I am sure that sometime in your life someone has told you that “Cash is King”. Well, I will expand on that and say that cash flow is the lifeblood that keeps the heart of the business pumping.
It may be the most important survival factor for every small business. In fact, it may be fair to say that even some businesses that look like they are making progress, end up in bankruptcy, simply because the cash coming into the business does not equal the amount of cash going out.
So how do you avoid cash flow crunch in your small business?
Here are 5 killer solutions to help you avoid these issues.
Yes, I know that this requires you to look into the future, but it works. Look ahead and make a plan. For example, if your monthly business expenses total $5000, then to cover the next 12 months you need a minimum of $60000 before you make a surplus. How do you plan to do that? A cash flow forecast allows you to have a serious look at the financial situation of your business.
The bare facts are that in the early stages of your business, you need to be everything from head chef to bottle washer so to speak. This requires you to stretch yourself into unknown waters, like sending invoices and becoming a master at money collections.
I was recently sitting in my mechanic’s waiting room as my brakes were being replaced. This is a small local shop, so you can hear everything that goes on.
I actually overheard him calling customers who had gone 60 days past due. When he had ended his call, I explained that I was writing an article on invoicing and collections.
He said that the biggest lesson he had to learn, was the fact that some people just don’t pay on time, and that 30 days turns into 60 and 90 very quickly. That is why he was on the phone calling people – because he needed that money to pay his bills.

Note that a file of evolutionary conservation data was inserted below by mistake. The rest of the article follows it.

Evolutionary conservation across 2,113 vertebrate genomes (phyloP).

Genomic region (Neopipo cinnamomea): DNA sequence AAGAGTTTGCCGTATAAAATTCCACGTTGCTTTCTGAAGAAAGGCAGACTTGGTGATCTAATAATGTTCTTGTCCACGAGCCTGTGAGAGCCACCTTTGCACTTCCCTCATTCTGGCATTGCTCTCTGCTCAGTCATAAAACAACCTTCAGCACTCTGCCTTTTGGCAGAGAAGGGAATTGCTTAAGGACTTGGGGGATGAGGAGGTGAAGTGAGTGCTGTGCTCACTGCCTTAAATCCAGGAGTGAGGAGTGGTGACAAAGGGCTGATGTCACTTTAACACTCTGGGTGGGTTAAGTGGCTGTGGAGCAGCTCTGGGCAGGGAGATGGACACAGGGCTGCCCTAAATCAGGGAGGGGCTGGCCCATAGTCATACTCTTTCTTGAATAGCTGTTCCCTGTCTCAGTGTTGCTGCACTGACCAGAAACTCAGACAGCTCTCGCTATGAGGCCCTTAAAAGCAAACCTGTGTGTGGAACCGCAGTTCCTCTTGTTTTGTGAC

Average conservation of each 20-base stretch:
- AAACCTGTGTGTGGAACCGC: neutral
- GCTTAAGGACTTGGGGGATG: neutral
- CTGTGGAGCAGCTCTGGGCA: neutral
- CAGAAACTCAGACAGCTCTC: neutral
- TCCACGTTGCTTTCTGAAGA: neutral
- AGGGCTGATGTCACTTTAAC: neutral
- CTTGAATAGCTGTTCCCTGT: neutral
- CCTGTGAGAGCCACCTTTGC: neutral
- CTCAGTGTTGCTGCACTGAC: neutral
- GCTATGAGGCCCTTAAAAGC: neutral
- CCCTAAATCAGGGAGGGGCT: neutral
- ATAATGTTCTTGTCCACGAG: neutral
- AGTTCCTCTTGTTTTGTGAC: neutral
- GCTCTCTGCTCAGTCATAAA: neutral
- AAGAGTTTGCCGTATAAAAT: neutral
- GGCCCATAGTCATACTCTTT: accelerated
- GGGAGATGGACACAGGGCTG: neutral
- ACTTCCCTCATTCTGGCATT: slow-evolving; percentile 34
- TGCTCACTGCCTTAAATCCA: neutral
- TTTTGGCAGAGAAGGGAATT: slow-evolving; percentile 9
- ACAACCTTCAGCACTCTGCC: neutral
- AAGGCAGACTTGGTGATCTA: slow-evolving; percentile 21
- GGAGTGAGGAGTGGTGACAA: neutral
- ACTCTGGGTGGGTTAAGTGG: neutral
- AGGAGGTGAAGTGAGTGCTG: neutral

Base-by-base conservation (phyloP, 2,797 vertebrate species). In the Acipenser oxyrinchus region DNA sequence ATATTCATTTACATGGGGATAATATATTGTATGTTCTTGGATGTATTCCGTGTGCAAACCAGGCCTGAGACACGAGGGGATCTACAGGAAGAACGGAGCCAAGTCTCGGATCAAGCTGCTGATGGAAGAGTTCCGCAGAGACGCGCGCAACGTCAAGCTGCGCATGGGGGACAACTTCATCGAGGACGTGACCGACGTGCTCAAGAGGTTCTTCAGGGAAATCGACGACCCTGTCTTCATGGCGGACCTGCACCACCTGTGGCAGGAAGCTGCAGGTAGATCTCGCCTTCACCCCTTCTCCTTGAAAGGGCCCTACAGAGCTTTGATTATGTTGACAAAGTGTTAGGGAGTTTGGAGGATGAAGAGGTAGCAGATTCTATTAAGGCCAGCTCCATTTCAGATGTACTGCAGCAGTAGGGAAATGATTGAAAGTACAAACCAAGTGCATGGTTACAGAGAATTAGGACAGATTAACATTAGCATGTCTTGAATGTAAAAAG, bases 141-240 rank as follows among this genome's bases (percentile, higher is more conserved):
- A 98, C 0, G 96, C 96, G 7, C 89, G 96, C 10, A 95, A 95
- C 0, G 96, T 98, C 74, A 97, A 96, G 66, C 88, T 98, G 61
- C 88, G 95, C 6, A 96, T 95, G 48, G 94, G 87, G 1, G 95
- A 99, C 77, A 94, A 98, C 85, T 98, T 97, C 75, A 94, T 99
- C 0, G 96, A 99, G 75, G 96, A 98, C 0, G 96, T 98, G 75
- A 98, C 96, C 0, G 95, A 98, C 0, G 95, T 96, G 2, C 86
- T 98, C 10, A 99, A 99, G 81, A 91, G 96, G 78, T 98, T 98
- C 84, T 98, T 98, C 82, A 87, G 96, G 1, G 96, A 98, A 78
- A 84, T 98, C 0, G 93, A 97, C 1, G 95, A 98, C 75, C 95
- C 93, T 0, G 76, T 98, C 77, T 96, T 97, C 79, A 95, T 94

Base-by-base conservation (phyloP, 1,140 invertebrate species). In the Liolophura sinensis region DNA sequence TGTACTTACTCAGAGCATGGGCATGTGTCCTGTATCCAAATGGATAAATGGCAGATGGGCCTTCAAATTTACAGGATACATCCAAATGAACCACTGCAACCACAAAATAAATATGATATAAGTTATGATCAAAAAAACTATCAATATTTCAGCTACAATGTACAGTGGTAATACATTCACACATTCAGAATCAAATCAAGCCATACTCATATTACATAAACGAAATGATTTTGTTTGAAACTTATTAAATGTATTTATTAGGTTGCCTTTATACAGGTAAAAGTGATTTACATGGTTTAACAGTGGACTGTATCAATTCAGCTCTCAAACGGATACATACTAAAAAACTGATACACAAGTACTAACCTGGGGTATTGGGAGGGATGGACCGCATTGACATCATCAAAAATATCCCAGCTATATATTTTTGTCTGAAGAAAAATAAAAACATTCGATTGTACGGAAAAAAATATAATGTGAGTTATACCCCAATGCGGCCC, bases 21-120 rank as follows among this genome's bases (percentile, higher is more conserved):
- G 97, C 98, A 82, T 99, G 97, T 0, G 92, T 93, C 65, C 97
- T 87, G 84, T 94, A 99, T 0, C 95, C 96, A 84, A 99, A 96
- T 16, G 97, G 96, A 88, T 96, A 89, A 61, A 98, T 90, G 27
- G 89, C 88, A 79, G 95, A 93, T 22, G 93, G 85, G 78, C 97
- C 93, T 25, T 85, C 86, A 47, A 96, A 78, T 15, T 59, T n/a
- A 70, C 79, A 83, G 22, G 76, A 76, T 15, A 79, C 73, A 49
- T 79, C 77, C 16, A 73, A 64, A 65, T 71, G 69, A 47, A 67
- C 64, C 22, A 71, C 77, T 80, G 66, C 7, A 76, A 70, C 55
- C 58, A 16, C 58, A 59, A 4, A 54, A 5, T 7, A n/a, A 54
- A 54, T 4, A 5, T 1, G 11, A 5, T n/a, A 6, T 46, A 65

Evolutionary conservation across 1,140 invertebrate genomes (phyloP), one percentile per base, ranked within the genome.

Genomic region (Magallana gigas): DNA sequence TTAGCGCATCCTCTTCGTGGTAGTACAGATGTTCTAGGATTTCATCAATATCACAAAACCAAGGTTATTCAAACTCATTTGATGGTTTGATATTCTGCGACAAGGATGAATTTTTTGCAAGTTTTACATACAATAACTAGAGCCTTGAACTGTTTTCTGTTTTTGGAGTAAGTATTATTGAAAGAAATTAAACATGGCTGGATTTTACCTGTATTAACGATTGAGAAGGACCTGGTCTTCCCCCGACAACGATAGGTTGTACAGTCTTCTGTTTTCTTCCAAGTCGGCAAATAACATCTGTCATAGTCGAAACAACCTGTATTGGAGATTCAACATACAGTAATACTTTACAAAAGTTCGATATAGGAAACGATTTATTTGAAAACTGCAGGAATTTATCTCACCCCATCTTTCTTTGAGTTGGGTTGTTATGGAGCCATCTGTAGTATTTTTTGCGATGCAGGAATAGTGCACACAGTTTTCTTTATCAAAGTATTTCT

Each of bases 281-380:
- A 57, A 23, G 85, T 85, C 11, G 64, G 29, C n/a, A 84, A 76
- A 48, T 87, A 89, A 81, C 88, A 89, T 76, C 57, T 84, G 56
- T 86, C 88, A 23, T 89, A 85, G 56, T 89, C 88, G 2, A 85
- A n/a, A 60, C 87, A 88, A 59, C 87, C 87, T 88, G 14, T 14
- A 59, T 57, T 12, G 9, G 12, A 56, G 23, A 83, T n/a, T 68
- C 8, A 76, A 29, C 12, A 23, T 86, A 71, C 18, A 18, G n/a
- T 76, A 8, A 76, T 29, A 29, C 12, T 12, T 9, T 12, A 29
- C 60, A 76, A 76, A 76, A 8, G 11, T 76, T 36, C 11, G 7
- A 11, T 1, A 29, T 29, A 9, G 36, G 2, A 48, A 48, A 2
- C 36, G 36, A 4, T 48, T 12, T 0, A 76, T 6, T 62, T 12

So, here are some tips to make this part of your business work for you, or you will be spending time on the phone as well.
Only allow credit when you absolutely have to.
And, if you absolutely must allow credit, have a system to credit check the customer, before you give them credit.
Then make sure that all your invoices give clear reference to your credit terms as well as the different forms of payment you accept.
Have a system for follow-up and enforce it.
Most self-employed small business owners have a financial backer, be it a bank, a friend or relative.
Stay on good terms with these people because there may come a time when you may need to rely on them again. We do not encourage borrowing money, but sometimes you need that extra amount to get you through a cash flow crunch.
Keep them abreast of your business and keep your backers on your side.
When the going gets tough, be brutal and take a look at every expense that you have.
You may have progressed in your business to the point where you have added expenses to your ledger sheet that can be eliminated in stressful times.
Go through every expense (including the coffee truck that arrives every day).
Remember the old saying that “if you look after the pennies, the dollars will look after themselves.”
No excuse for this one as it is one of the biggest causes of small business failure.
Just imagine if the government failed to keep financial records, or Microsoft, or Ford or any big company out there.
This also goes for small business.
As a small business owner, you can really get into trouble from a cash flow perspective, if you don’t understand where you are financially almost every minute of the day.
This may take you extra hours, and a new learning curve if you use a software accounting package, but to manage cash flow you need to be on top of every dollar that comes into your business, and every dollar that leaves your business.
Many owners are afraid of the truth and fail to look at their business finances. Good cash flow management requires you to be courageous and on top of all your business transactions.
Well, there are 5 great tips on how to stay on top of your business cash flow. They may seem like common sense to you, but history will tell you that poor cash flow management spells nothing but disaster for the small business owner who does not make cash flow a priority issue in their business.
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Ed Carey, AMG, LLC